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Calcium, also pronounced KAL-see-em, is the fifth most common element in the earth’s crust. It is a heavy alkaline metal that has few industrial uses, but is found in many chemical compounds.
Ca is used in the production of various forms of metals such as thorium and uranium, and for its reducing agent role in the preparation of some other rare earth elements. It also serves as a deoxidizer, desulfurizer and decarburizer for a wide range of ferrous and nonferrous alloys.
Besides being an essential element for life, calcium is also important for the formation of cave stalactites and stalagmites and for its role as a catalyst in sulfate reduction reactions. It is a common component of limestone and gypsum, which are commonly used in construction.
Calcium is a fairly reactive metal that easily combines with water to form hydrogen gas and calcium hydroxide (Ca(OH)2). It is also reacted with acid, giving dissociated ions of Ca and Cl along with hydrogen gas.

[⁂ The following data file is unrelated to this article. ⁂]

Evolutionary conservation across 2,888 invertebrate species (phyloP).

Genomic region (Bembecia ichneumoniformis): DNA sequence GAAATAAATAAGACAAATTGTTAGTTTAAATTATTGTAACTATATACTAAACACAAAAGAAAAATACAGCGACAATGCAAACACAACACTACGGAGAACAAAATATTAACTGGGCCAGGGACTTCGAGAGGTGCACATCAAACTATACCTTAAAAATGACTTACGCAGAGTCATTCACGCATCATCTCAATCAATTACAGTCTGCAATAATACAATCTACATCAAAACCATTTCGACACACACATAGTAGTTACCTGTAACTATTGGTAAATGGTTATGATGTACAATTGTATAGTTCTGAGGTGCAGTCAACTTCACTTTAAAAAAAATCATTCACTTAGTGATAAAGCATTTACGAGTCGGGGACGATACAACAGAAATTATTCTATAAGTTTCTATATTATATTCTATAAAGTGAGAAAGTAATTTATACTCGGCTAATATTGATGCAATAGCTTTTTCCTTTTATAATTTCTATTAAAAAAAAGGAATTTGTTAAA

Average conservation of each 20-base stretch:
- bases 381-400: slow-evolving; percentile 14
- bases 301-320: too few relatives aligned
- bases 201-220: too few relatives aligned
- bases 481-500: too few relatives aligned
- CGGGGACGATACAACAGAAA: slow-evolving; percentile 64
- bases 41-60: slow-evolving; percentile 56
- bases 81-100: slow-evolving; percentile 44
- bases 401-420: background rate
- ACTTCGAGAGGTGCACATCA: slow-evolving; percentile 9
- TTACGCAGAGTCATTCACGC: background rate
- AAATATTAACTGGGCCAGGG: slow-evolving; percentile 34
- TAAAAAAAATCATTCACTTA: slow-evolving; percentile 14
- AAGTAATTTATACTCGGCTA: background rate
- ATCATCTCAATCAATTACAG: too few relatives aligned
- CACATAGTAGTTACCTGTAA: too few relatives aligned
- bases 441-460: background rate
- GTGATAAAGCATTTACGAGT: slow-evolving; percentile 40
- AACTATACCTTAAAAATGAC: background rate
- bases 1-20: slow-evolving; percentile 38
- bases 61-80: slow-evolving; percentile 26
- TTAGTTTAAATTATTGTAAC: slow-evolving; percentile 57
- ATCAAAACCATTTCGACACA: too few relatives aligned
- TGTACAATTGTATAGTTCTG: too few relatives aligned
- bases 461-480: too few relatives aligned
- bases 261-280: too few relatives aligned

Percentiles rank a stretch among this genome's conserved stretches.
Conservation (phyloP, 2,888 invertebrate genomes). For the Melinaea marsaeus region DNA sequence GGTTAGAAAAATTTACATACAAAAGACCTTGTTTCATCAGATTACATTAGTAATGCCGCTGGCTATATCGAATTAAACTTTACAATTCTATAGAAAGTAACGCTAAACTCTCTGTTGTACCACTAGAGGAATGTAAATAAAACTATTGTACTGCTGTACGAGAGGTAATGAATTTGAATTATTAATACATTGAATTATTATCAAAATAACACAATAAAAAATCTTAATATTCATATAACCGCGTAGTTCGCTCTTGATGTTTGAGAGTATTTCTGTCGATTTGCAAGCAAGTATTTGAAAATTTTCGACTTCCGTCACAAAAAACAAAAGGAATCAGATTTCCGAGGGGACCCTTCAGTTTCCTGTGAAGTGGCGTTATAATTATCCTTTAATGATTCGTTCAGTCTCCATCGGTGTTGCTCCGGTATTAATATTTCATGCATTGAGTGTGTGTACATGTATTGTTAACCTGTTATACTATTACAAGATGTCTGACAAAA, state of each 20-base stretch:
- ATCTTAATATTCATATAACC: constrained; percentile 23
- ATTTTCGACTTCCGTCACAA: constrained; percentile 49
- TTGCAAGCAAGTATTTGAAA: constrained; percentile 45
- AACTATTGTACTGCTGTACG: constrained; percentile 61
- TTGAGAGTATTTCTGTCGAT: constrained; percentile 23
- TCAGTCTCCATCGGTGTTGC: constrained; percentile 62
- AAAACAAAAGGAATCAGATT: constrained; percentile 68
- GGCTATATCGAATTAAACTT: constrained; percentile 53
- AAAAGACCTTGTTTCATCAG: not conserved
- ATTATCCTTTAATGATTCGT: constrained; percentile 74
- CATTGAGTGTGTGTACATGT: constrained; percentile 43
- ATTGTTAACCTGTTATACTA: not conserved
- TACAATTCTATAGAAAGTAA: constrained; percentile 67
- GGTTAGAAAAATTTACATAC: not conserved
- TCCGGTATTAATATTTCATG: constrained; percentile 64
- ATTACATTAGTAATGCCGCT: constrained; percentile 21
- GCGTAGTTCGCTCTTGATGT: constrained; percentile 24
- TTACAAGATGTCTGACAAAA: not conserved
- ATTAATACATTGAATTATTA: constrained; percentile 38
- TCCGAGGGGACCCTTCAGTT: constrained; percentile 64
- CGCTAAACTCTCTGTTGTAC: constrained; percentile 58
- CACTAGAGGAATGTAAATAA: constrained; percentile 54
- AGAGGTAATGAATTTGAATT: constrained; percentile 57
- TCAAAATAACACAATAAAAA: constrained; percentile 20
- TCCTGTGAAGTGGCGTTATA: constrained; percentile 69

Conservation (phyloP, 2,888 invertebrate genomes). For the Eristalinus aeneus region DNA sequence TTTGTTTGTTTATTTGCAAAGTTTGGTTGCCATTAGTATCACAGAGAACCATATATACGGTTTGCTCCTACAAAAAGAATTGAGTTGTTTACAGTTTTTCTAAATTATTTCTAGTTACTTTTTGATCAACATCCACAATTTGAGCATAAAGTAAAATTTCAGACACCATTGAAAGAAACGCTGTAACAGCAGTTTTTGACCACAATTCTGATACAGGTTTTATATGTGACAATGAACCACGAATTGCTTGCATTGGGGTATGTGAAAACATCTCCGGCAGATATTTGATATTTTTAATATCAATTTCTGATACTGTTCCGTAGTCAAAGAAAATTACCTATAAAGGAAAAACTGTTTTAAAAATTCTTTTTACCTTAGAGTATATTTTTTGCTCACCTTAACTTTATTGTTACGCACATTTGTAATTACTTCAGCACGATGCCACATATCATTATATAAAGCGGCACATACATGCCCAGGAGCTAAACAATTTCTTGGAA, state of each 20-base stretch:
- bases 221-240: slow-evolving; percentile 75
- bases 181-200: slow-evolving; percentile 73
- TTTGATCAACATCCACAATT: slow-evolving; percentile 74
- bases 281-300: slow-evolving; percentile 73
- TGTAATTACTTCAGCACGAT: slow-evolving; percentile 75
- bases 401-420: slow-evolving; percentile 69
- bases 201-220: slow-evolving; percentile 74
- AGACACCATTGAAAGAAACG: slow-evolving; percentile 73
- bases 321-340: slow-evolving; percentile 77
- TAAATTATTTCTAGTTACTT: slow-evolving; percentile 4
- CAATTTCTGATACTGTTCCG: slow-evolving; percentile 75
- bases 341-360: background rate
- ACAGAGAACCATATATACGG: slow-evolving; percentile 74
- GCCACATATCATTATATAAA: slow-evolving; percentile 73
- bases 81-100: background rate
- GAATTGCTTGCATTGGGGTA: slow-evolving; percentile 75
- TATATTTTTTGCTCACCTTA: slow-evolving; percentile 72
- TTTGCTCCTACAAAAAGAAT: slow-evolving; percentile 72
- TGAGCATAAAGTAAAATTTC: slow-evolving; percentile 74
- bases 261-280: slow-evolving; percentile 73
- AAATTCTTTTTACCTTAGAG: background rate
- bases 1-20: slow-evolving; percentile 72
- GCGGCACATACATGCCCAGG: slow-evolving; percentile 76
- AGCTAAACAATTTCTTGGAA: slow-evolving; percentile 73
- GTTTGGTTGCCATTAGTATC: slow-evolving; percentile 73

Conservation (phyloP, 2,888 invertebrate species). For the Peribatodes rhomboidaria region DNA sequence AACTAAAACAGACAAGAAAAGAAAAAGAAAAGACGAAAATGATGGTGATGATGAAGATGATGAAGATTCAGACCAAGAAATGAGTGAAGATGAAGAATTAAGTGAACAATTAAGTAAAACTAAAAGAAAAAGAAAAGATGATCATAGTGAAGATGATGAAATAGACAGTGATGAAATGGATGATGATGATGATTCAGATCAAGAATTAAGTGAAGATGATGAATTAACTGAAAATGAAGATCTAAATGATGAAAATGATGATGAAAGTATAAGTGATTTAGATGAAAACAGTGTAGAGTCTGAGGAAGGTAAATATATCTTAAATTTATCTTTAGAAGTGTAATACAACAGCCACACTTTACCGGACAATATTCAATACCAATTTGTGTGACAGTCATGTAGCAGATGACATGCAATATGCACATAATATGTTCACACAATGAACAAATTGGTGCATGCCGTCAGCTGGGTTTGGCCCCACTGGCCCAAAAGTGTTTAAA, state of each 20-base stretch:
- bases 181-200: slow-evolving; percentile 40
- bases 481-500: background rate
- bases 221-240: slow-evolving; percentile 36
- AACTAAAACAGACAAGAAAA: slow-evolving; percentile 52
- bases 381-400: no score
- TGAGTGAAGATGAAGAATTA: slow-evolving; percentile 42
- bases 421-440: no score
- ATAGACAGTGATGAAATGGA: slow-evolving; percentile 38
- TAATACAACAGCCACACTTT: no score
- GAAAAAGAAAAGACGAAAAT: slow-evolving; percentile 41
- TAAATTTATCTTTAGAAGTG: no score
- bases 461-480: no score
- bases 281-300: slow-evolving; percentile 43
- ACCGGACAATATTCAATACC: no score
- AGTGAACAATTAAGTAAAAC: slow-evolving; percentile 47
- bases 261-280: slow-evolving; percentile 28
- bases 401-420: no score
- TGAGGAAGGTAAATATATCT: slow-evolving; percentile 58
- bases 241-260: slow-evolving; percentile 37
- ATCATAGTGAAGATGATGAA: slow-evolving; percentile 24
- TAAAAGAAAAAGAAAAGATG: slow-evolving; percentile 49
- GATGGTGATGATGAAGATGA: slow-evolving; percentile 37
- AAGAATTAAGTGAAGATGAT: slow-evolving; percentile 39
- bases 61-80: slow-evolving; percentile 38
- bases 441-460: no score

Another common reaction of calcium is with oxygen to produce a flammable gas, acetylene. The gas is a powerful fuel for welding torches, and is also a useful source of ignition for carbide lamps.
However, room-temperature Ca deposition/stripping is impeded by the formation of ionic insulating interfaces on ca metal. Electrolyte optimization could partially enhance this process, but the precise regulation of these interfaces remains challenging. To circumvent this problem, we constructed ex situ artificial layers on ca metal via a facile displacement reaction between metal halides and Ca.